Director: Charles Martin Smith
Cast: Harry Connick, Jr., Morgan Freeman, Ashley Judd, Kris Kristofferson, Nathan Gamble, Cozi Zuehlsdorff, Austin Stowell
Release Date: September 12th, 2014
Three years ago, link the original Dolphin Tale surprised audiences and critics alike with its charming but endearing portrait of an injured dolphin named Winter that needed to be rehabilitated to survive. Obviously, the based on a true story template is hard to duplicate in a sequel, especially if the sequel wishes to remain with the same characters and, in this situation, the same dolphin.
Fortunately for families out there, Dolphin Tale 2 does just that.
Continuing the story of Winter, it builds a whole new story (again, this one is based on a true story) and shows the human characters as they grow and learn to adapt to a new situation (like the dolphins are often asked to do). Sawyer Nelson (Nathan Gamble), who became Winter’s unlikely ally in the original, has grown in his position at the Marine Hospital. He’s now teaching volunteers how to work with the animals alongside mentor Dr. Clay Haskett (Harry Connick Jr.). He’s grown so beautifully in his position that a oceanic study program wants him as a full-time student (a great opportunity, of course, but also one that would separate him from Winter).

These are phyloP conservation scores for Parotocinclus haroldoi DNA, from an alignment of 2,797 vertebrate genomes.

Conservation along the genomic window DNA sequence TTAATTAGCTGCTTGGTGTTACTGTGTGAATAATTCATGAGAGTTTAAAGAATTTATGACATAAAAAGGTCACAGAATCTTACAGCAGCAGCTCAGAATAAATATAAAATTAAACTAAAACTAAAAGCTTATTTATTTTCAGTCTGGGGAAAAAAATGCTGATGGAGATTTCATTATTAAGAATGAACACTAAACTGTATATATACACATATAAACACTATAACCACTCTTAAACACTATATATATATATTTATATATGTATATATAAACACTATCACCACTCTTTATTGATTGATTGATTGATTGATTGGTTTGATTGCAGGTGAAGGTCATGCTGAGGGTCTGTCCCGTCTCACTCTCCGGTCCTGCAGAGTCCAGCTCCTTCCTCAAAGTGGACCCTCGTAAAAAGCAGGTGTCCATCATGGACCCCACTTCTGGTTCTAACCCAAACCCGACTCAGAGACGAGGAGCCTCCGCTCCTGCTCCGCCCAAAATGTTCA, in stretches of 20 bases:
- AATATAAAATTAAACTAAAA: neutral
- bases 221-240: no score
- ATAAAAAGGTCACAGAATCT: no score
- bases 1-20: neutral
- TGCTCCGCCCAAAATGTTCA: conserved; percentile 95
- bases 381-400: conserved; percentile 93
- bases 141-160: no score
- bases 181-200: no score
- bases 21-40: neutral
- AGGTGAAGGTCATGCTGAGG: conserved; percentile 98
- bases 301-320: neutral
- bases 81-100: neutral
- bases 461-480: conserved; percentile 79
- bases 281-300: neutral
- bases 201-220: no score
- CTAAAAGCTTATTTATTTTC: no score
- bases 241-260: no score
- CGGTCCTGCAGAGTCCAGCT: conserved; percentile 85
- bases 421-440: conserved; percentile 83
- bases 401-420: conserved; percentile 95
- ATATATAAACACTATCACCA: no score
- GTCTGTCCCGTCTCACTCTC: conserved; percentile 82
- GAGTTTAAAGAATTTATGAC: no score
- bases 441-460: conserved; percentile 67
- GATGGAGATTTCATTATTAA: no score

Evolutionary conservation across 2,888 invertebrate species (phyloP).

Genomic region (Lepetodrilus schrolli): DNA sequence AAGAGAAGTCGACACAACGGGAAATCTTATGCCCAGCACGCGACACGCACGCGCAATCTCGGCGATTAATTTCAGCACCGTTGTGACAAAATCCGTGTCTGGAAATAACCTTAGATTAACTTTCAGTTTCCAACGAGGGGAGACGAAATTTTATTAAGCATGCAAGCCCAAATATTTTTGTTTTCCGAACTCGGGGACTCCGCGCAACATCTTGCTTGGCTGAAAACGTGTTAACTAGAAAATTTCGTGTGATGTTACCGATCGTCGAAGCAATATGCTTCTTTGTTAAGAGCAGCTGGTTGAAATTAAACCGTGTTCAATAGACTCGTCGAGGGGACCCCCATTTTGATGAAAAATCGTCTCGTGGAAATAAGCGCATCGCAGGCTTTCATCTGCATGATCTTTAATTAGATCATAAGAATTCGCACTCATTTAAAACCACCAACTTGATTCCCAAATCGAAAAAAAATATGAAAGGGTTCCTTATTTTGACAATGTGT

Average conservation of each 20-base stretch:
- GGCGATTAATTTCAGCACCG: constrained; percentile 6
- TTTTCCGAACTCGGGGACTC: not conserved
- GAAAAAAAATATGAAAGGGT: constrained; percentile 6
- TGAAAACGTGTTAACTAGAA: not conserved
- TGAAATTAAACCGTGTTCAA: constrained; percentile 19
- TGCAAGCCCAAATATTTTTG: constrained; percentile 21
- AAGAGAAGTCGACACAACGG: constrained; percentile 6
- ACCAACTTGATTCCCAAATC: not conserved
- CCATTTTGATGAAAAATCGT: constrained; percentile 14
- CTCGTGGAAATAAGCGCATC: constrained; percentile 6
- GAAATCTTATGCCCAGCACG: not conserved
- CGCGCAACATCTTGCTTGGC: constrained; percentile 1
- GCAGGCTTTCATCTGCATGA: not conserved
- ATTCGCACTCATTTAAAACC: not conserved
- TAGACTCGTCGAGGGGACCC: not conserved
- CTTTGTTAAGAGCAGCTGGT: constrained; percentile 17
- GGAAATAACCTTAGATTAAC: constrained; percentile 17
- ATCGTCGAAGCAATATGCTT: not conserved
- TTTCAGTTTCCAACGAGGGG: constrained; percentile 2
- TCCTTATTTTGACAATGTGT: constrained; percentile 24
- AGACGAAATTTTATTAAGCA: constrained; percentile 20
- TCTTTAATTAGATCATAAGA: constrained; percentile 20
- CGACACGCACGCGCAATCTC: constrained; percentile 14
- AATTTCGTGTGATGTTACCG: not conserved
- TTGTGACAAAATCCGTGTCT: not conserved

Winter has settled comfortably with her new tail but when her fellow dolphin named Panama dies suddenly, the Marine Hospital has to face a regulation that prohibits individual dolphins from being secluded from other dolphins. If another dolphin doesn’t become accustomed and adjusted to swimming with Winter soon, the hospital could lose their beloved dolphin forever.
Like in the original, this sequel is easy to enjoy. It’s never too syrupy and corny and the story offers up a few wonderful little surprises. Just when you think a clear resolution is in sight, these pictures have a clever way of showing that the easiest resolution isn’t always the one that will work out in the end. Of course, Ashley Judd (playing Sawyer’s mother) and Morgan Freeman (playing a prosthetics expert) are back along for the ride to serve as friends for both Sawyer and Winter.
Bethany Hamilton, the inspiring surfer whose journey was portrayed in Soul Surfer, makes a cameo here as a person who was truly inspired by Winter and although it superficially feels like a gimmick, it works to show Winter’s inspiring impact on millions of people. Writer/director Charles Martin Smith seems to have found the sweet spot for this difficult genre. On the one hand, a movie about a dolphin that overcomes a physical burden and inspires fans around the world has all of the makings of a groan-inducing TV movie of the week. And yet Smith takes the story to a higher level focusing on positive and charming characters who are simply trying to overcome their everyday obstacles.
There’s a lot to like about Dolphin Tale 2 and that’s what elevates it above similar fare. It’s family-friendly but it’s also something that families can enjoy together without someone groaning that this is just a kiddie movie. This is a movie– warm-hearted, good-natured and sweet– that different generations can and should be inspired by.
Review by: John Hanlon